Freescale's ARM-Based Processor Is for Industrial Control, Networking
All three members of Freescale’s LS1 family incorporate dual ARM Cortex A7 cores. The LS1020A processor (shown) is targeted at enterprise and consumer networking, as well as gateways and security appliances. (Source: Freescale Semiconductor)
It seems that whenever I do an electronics story, naperlou, the theme is power. With so many systems moving to smaller footprints and even handheld design, low power is the ever-present design requirement.
Chuck, I have worked with the POWER Architecture versions of this product. The ability to have multiple cores of a standard processor and the QUICC communications engine on one chip is amazing. This is the trend these days, but it is no less amazing. The ARM processor brings low power to the part, as you point out. This can extend its use to battery powered units. That would be something.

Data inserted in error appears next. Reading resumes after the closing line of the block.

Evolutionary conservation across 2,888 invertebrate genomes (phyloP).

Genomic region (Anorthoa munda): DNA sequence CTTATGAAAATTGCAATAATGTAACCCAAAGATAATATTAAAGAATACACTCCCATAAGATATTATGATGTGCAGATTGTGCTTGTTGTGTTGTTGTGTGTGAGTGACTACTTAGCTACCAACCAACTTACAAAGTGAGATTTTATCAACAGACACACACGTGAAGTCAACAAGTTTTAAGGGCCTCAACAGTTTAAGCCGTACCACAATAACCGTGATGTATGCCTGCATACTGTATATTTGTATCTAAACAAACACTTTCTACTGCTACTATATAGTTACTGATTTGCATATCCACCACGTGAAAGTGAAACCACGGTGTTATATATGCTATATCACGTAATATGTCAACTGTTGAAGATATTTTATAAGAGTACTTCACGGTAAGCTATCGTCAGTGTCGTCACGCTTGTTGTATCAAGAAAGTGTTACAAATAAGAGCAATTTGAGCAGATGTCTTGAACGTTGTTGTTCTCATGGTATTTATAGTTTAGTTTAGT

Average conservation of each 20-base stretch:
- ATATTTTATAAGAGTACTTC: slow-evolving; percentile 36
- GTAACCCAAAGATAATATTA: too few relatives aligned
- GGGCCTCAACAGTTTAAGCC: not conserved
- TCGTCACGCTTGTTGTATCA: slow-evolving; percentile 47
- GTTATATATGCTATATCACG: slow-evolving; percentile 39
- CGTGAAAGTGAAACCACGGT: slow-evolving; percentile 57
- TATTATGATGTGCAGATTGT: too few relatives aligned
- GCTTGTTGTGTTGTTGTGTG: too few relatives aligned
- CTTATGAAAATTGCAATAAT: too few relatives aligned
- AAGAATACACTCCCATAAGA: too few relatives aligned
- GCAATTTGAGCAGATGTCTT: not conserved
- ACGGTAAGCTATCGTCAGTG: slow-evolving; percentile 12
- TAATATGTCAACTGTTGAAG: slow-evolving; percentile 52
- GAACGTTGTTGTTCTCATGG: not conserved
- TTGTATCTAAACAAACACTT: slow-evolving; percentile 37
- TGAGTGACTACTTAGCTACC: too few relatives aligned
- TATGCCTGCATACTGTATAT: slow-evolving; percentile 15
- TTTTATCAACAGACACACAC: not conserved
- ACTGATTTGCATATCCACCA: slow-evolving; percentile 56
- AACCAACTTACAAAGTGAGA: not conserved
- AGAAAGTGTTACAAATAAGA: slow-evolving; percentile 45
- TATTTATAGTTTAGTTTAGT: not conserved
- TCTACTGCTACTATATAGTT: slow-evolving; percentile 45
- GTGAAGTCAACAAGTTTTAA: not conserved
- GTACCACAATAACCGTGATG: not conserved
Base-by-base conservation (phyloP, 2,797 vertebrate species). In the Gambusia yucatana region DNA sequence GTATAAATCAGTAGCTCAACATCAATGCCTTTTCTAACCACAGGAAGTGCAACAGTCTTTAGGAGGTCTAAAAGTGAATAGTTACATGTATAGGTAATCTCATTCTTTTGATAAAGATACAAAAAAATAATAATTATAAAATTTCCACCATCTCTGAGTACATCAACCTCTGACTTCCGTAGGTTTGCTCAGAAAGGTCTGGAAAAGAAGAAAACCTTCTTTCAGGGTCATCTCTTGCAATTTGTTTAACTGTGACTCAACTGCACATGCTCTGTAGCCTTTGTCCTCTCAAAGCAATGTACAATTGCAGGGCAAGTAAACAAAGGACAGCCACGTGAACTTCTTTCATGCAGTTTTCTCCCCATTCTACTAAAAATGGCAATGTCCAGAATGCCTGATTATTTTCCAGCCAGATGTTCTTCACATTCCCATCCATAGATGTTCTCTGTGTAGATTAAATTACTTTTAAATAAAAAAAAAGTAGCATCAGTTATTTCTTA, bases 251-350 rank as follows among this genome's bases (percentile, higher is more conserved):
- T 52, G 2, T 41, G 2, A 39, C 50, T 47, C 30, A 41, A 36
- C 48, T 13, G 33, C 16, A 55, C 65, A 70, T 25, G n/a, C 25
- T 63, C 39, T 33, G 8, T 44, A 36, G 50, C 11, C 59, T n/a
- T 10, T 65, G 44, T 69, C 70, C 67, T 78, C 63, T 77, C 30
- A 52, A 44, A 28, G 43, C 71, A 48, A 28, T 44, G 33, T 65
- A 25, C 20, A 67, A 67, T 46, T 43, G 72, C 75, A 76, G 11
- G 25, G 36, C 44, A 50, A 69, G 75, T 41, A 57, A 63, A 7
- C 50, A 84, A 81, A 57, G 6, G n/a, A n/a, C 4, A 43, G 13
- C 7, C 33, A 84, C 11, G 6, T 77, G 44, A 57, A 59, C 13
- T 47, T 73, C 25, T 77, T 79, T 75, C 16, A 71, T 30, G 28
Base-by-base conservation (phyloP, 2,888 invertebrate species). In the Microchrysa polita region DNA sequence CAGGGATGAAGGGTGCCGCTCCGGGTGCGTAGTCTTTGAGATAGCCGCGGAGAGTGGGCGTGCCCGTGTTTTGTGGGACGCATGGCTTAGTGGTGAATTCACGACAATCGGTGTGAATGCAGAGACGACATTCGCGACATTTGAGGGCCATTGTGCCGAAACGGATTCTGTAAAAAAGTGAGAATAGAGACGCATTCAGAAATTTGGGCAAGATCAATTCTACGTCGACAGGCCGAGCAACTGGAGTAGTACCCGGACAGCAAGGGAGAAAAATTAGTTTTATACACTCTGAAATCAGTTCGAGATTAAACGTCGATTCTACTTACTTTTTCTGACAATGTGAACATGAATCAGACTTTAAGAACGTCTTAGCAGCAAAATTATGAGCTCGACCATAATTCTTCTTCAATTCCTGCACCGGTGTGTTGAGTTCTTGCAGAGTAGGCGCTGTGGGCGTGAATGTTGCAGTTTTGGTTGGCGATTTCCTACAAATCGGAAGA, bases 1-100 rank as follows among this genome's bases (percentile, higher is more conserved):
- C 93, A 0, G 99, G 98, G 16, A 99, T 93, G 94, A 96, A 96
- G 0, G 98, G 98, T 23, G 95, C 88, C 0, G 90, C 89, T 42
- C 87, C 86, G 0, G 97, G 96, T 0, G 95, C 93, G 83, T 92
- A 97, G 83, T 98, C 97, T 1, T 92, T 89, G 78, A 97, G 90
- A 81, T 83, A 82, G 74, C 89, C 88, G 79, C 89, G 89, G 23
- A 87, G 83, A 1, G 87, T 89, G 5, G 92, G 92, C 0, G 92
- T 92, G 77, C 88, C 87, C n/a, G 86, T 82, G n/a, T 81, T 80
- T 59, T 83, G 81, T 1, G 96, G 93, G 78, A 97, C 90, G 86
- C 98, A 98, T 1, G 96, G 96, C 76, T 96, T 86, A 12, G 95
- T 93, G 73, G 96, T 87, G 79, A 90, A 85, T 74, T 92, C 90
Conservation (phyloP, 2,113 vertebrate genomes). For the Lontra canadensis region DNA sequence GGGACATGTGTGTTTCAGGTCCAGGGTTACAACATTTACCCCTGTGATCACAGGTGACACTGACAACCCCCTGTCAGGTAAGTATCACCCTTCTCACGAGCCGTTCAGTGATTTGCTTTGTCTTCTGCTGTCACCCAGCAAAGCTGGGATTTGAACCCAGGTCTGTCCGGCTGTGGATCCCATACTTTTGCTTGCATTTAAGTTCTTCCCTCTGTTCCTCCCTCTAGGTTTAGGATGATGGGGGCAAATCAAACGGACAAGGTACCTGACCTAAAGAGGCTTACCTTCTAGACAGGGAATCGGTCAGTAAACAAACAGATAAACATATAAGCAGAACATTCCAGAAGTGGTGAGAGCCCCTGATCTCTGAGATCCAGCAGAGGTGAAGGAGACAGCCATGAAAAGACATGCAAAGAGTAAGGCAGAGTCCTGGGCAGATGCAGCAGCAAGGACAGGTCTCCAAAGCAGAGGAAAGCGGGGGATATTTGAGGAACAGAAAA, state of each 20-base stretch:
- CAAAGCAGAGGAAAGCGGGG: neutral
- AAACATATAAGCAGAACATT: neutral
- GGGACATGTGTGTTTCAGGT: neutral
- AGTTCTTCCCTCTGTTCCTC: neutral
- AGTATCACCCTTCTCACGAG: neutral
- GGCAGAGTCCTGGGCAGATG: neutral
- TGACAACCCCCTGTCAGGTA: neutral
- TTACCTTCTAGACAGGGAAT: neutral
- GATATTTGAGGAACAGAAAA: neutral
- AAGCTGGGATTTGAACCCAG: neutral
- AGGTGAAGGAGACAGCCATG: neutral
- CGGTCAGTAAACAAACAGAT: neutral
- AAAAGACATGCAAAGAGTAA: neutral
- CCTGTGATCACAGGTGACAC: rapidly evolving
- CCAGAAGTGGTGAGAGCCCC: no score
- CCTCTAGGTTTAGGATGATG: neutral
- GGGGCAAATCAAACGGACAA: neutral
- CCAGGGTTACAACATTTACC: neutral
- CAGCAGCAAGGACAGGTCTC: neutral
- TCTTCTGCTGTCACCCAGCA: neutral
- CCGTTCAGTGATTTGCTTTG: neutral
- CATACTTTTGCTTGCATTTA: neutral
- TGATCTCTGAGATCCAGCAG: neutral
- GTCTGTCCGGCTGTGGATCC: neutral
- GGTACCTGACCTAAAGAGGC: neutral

Practically all electronic devices today contain metals that may
be coming from conflict-ravaged African countries. And political pressures will increasingly influence how these minerals are sourced and used in products.
Weaned on the relatively effortless connectivity of today’s massive variety of consumer electronic products, automation users in the IIoT will likely not tolerate too many competing, piecemeal standards for long. And the Industrial Internet Consortium is trying to preempt history.
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